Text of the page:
When a book starts with a character waking up in a public park with no memory of one’s own identity, and surrounded by corpses wearing latex gloves, you know the authorial promise underlying such a story is that of a thrilling adventure and a journey of discovery, and that’s what’s in store for Myfanwy Thomas as she comes to under a torrential rain, with only a letter in her pocket working as an anchor to what used to be her life.

Dazed and terrified, Myfanwy follows the instructions in the letter – a missive penned by her old self who knew that her memory would be wiped and took every step to insure that her newborn persona possessed all the elements to carry on as best as she could. Myfanwy Thomas is – or rather was – a member of the Checquy, a British secret organization that for centuries has collected and trained as operatives all the people who showed supernatural abilities, employing them against any equally supernatural threat against the country.

A timid, unassuming person, Myfanwy however rose to the position of Rook in the Checquy thanks to her superior administrative abilities, which acted as compensation for her reluctance to employ her power of controlling other people’s bodies through her mind.  For some reason, though, someone in the Checquy choose to mind-wipe her, so that Myfanwy – being forewarned by several sources gifted with precognition – decided to leave to her “successor” a thick file of information about her past life and her work, so that the new Myfanwy could step into the old one’s life and even try to uncover the identity and motives of the person who harmed her in such a way.

As a premise, this does sound quite intriguing, and for the initial chapters the story did prove fascinating, provided that I exerted some light suspension of disbelief, but after a while my objections started piling up in such a way that like the proverbial elephant in the room I could not ignore them anymore, and I had to acknowledge the fact that the execution of this story ended up ruining my enjoyment of it. The uneven pace, the improbable characterization and the overall mood – that seemed to hover uncertainly between suspenseful drama and snarky humor – all added up to a huge disappointment that would have made me stop reading there and then if I had not held to the slender thread of curiosity that required I learn how this convoluted scheme would be resolved.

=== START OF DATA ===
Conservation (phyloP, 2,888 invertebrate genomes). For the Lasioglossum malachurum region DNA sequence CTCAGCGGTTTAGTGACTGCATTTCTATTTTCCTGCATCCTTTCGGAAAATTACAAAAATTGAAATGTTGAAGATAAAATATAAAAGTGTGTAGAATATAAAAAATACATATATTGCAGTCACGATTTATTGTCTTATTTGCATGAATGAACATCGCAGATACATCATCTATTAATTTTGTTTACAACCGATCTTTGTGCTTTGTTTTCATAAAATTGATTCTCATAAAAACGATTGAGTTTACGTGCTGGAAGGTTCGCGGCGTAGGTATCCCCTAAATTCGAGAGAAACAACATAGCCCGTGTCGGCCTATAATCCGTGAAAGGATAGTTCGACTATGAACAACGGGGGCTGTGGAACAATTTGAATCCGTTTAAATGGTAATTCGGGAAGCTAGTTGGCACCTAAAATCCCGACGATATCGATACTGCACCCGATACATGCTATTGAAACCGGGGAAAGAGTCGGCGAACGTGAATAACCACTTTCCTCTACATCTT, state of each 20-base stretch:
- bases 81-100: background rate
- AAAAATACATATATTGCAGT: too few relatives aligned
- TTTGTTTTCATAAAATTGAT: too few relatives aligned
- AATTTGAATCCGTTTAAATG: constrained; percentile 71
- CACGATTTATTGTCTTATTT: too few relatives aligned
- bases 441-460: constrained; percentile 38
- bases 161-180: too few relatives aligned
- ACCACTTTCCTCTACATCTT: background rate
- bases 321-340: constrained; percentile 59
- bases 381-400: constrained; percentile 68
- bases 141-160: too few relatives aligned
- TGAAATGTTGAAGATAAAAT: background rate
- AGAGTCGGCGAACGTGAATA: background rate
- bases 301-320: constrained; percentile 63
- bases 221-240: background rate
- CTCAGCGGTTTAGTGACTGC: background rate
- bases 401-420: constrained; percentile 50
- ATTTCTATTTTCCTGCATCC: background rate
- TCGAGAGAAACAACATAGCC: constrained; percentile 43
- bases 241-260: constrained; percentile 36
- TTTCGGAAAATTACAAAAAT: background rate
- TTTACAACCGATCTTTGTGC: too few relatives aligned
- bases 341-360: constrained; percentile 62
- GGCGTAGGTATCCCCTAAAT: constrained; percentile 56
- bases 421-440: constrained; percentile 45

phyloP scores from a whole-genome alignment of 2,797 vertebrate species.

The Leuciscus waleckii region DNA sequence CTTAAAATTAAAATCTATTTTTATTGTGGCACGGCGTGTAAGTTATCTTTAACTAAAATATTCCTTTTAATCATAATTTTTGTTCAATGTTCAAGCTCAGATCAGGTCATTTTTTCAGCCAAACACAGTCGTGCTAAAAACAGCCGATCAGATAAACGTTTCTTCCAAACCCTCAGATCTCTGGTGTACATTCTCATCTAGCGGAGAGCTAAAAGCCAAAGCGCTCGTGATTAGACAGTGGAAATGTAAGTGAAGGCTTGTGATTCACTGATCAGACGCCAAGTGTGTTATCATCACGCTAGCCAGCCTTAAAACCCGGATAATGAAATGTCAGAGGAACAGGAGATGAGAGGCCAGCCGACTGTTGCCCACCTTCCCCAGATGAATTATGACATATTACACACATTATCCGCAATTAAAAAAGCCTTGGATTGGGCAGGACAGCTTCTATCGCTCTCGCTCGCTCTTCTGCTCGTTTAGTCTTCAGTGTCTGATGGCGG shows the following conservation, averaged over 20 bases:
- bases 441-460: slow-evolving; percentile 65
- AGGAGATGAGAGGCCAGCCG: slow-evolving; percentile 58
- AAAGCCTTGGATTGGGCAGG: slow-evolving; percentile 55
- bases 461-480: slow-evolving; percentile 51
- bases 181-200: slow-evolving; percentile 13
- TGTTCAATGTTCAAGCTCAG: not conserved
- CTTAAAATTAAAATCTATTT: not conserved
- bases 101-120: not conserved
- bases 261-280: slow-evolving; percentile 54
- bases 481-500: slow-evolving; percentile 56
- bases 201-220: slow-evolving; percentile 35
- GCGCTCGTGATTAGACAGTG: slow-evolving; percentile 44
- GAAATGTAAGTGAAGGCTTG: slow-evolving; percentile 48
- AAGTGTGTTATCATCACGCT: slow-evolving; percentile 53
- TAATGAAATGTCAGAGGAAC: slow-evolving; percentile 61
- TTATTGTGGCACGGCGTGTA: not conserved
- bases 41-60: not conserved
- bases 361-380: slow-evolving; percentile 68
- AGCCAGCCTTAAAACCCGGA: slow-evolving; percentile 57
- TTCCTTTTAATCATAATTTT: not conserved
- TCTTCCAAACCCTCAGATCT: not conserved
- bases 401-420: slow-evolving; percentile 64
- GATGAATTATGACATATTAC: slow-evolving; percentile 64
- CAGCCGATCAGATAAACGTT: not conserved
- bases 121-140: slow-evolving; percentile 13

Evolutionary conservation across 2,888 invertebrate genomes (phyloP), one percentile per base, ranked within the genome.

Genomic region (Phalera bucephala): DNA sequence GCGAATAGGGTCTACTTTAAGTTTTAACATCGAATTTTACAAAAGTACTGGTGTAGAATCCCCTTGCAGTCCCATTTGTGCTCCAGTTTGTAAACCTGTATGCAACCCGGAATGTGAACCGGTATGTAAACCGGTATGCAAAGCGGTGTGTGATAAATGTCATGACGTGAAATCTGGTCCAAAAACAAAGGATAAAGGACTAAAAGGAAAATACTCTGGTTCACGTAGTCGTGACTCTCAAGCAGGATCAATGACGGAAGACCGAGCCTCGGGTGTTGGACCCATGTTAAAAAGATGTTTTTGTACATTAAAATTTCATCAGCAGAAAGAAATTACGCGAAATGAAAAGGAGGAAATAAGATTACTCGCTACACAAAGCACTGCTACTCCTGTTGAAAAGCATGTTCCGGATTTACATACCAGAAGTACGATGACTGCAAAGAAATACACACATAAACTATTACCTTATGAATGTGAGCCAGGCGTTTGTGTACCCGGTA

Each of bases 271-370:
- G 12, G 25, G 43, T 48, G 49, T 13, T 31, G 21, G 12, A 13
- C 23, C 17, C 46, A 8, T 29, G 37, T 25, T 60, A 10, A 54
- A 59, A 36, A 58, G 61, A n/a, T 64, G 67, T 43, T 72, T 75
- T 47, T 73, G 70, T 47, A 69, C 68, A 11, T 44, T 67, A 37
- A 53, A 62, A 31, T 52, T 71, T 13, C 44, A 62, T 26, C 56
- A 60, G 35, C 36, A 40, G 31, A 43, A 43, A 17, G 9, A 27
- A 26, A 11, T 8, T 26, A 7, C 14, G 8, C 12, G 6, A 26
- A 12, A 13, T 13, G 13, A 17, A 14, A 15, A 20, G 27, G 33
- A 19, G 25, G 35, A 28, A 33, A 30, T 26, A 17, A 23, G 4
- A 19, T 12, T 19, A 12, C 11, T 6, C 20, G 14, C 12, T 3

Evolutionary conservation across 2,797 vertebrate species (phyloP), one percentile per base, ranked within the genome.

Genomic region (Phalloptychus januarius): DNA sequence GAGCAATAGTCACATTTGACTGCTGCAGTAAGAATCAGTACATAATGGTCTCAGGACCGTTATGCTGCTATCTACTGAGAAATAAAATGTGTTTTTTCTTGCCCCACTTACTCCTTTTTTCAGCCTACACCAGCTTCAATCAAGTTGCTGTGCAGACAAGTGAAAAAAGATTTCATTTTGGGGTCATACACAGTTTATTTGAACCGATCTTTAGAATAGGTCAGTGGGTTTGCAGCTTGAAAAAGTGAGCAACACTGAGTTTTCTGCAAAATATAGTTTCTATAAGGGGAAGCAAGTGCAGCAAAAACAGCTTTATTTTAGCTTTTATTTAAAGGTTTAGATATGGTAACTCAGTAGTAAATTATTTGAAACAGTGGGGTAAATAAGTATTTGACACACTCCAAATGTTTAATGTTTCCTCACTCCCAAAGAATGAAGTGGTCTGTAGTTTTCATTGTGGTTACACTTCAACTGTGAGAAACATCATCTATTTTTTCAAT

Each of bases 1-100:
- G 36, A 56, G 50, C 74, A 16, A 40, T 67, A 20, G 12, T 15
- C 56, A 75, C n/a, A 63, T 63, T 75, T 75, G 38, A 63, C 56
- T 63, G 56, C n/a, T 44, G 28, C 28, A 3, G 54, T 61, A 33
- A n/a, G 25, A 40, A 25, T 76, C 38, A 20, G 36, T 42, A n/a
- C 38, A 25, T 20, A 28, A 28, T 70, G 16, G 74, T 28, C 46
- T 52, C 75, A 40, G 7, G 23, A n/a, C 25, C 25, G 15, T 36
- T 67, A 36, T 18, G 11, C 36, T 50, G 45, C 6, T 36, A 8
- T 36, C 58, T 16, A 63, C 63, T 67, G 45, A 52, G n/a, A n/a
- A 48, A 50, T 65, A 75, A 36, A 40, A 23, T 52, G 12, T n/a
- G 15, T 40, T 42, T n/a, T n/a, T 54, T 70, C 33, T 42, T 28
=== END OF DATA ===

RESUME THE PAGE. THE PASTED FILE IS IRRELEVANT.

First problem: the pacing. The foretold wiping of her memory allows old-Myfanwy to leave extensive notes for new-Myfanwy so she can have enough elements to more or less safely navigate through her life, and in the beginning this narrative choice looked like an interesting way of detailing some necessary background. That is, until it got completely out of hand: every time a situation warrants information that new-Myfanwy does not possess, a document in the huge purple binder that old-Myfanwy left her comes to the rescue, listing in often excruciating detail some past event or the personal data on Checquy officers she needs to work with.  When that happens in the middle of a dramatic episode, the change in narrative speed feels jarring and the information – as useful as it might be – just like an obstacle to be overcome before going back to the heat of the moment. Repeat this instance a sufficient number of times, and what used to be simply upsetting becomes monumentally annoying, especially since the level of detail provided is so burdened with useless trivia that the temptation of skipping ahead to the real meat of the story becomes irresistible.  Too much of a good, useful thing is not necessarily a good thing, and in this instance the author seemed to forget – or ignore – the fact that overloading the readers with a plethora of details would prove distracting, or worse.   And then there is one question that kept nagging at me: the infamous purple binder in which old-Myfanwy crammed her previous life is a prominent feature in the story, to the point that new-Myfanwy is always carrying it around and scanning it, even in the presence of other people, which might have raised some eyebrows or given away her little problem with amnesia – and yet it never happens, which to me seems improbable at best.